Wednesday, November 30, 2011

How Can U.S. Wireless Carriers Have the World’s Highest ARPUs and Some of the Lowest Rates?

          U.S. wireless carriers, their trade associations and sponsored researchers do not want widespread understanding that the U.S. market generates the highest average revenue per user (“ARPU”) returns in the world. “Verizon Wireless, NTT DOCOMO, AT&T, Softbank and KDDI reported highest wireless data revenues among other global top 10.”  B.P. Tawari, Beyond 4G Blog Site, New Report : Global Wireless Data Update Q1,2010 (Aug. 4, 2010); available at:  Leading ARPUs range in the 35-40%.

         U.S. carriers prefer to emphasize that they offer some of the lowest rates globally.  The carriers conclude that if market forces necessitate having to offer low rates, then the wireless marketplace must be fiercely competitive, notwithstanding best in class ARPUs.

       How these carriers generate massive ARPUs while also offering low rates?  Answer: All You Can Eat Pricing (“AYCE”) for extremely high volume customers with extremely high margin rates for low volume customers. It is easy for a wireless carrier to claim per minute voice and per text rates are extremely low, even if in fact most customers do not come close to using all of their allotted minutes of use and texts.  With all you can eat buffet pricing, wireless carriers can claim incredibly small margins for serving the households that, for example, generates several thousand text messages monthly.  For customers unwilling to pay the $20 monthly rate, wireless carriers can charge 20 cents a text for a service that costs less than one tenth of a cent to deliver.

          Wireless carriers want to eliminate AYCE pricing particularly for data service.  But in doing so they risk a clearer understanding of just how profitable and uncompetitive they are.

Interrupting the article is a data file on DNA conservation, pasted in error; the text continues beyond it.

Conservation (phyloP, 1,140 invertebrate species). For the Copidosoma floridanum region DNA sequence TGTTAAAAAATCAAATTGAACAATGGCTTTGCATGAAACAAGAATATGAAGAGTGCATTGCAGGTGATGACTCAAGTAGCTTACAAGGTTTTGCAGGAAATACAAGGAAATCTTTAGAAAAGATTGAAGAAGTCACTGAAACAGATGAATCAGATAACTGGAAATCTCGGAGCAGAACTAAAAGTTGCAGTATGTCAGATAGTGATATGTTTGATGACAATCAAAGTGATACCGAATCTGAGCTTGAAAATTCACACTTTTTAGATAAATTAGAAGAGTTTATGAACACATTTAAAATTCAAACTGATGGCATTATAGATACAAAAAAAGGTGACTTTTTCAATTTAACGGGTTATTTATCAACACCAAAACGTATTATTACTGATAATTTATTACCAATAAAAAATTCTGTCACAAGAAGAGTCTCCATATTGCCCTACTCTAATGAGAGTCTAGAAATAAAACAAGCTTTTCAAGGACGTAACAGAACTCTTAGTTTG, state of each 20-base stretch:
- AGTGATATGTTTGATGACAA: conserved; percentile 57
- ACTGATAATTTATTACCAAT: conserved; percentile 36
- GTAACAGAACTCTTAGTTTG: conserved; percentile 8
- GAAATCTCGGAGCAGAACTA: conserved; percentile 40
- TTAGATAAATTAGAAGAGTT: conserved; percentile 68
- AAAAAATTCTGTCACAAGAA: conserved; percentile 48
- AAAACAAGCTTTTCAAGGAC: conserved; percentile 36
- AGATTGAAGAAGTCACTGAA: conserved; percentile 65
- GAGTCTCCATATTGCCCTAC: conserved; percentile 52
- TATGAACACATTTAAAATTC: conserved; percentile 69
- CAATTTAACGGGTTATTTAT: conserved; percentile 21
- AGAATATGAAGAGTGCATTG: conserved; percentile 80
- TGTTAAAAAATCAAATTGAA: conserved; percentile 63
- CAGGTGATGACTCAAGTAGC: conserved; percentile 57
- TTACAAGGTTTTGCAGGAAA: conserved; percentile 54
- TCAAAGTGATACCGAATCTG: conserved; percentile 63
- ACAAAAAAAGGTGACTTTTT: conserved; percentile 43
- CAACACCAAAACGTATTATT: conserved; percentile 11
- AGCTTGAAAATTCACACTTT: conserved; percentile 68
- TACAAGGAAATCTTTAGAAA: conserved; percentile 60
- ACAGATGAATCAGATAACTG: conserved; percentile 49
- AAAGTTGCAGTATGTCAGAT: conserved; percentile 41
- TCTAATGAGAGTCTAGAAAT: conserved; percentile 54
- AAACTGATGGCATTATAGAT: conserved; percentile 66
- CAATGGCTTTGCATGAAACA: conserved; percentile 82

Sunday, November 27, 2011

A Wireless Duopoly?

Recently Cox Communications announced its departure from the wireless telecommunications.  Similarly some speculate whether T-Mobile can survive if its merger with AT&T does not happen.  What does it mean when an incumbent carrier exits a market, with doubts about the ongoing viability of one of the Big Four national carriers? There are too many carriers and a market shake out must reduce competition?  The Big Two carriers (AT&T and Verizon) have engaged in lawful and questionable tactics to “corner the market.”?  Something else?

If a hyper-competitive market migrates to a less competitive balance of two carriers, two things appear clear: 1) a duopoly has evolved making ludicrous to claim self-regulation will foreclose anticompetitive conduct; and 2) market failure has occurred, unless consumers somehow do not suffer from haivng a choice of two facilities-based carriers and a few resellers.
If the Big Two have captured the market, then it becomes necessary to identify what lawful, questionable and unlawful tactics they have pursued.  In the lawful department, the Big Two have invested the money to build superior networks.  They have captured the competitive benefits of positive network externalities: offering not to debit minutes of use for intranetwork use.  Additionally they have exploited economies of scale.

             In the questionable department the Big Two have exploited exclusive handset deals and the first mover advantage of having received free spectrum from the FCC while other carriers had to compete in a comparative hearing, or hope for success in a ping pong ball selection.  While they appear not to have colluded in a “smoke-filled room,” these carriers offer nearly identical rate plans, what antitrust law considers conscious parallelism.
At the very least the FCC should aggressively work to promote market entry so that the facilities-based wireless market does not end up being more concentrated than commercial aviation.